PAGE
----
Applicant's summary and conclusion

Conclusions:
Interpretation of results (migrated information): other: Complete absorption, no bioaccumulation, rapid excretion, glucuronide- and sulfate conjugates, enterohepatic recirculation
Under the conditions of this study, linalool (500 mg/kg bw) was rapidly and completely absorbed in rats after oral (gavage) administration. After 72h, 3% of the dose remained in tissues. Intraperitoneal administration (20 mg/animal) showed that at least 25% of the dose is excreted in bile (faeces). Enterohepatic circulation was detected and biliary conjugates and non-polar ether-extractable metabolites (in faeces) are formed. These are glucuronide- and sulfate conjugates. Within 72 h, 97% are excreted with the majority (ca. 80%) after 36h and 95% after 48h. 60% of administered radioactivity occured in urine, 15% in faeces and 25% in expired air.
Executive summary:

14C labelled linalool was administered orally (gavage) and intraperitoneally to male Wistar rats in this study. For the first exposure route a dose of 500 mg/kg bw was used, for the second route this was 20 mg/animal.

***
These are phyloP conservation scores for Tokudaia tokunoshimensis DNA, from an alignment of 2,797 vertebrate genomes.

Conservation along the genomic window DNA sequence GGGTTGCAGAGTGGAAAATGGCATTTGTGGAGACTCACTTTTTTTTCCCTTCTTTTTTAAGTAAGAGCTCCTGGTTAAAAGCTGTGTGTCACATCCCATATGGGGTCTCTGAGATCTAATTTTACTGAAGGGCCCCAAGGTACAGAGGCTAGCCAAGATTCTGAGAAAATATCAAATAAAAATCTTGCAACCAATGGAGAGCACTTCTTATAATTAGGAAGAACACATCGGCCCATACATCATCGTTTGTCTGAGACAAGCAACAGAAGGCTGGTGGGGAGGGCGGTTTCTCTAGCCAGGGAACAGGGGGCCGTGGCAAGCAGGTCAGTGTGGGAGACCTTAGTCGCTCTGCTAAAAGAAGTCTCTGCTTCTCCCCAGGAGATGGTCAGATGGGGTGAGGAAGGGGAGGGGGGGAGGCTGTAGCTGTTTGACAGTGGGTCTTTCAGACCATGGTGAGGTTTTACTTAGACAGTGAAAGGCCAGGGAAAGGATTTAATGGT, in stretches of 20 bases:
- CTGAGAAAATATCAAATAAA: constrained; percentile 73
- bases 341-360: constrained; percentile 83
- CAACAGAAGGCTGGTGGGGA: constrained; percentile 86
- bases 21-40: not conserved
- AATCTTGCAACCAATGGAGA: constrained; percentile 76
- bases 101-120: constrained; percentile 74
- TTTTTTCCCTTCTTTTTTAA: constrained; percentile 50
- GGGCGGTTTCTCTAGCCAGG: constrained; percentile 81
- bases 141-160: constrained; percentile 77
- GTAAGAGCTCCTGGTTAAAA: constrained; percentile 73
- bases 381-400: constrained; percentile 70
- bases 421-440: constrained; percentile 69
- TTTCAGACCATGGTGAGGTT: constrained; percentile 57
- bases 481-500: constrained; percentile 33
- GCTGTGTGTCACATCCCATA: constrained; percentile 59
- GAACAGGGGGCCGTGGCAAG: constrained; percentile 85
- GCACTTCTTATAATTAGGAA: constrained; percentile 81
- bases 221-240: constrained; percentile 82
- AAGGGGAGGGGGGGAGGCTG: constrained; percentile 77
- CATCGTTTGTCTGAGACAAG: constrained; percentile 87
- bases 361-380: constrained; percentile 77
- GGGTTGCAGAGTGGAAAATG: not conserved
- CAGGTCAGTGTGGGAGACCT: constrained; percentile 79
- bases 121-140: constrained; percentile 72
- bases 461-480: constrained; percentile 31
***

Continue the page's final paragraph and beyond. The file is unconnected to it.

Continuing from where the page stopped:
Experiment 1: After intragastric administration, urine, faeces and expired air were collected and measured at several intervals over a 72 hours period. Radioactivity was determined. At the end of the experiment, residual radioactivity in brain, lung, liver, heart, spleen, gastro-intestinal tract, kidney, skin and skeletal muscle was determined.

Experiment 2: In this experiment intraperitoneal administration was used to determine if biliary excretion occurred. Bile was collected at several intervals up to 11 hours after exposure of 2 rats and radioactivity was determined.

Experiment 3: In this experiment one rat was intraperitoneally exposed. Bile from a this treated animal was introduced into the duodenum of a second animal. Bile of this animal was then collected. Presence of radioactivity was indicative of enterohepatic circulation.

Under the conditions of this study, linalool (500 mg/kg bw) was rapidly and completely absorbed in rats after oral (gavage) administration. After 72 h, 3% of the dose could be detected in tissues. Intraperitoneal administration (20 mg/animal) showed that ca. 25% of the dose is excreted in bile (faeces). Enterohepatic circulation is possible and that biliary conjugates and non-polar ether-extractable metabolites (faeces) are formed. These are likely glucuronide and sulfate conjugates. Excretion is rapid; within 36h 80% of radioactivity and within 48h 95% of radioactivity had been excreted. After 72h, majority was excreted via urine (60% of administered radioactivity), faeces (15%), expired air (23%).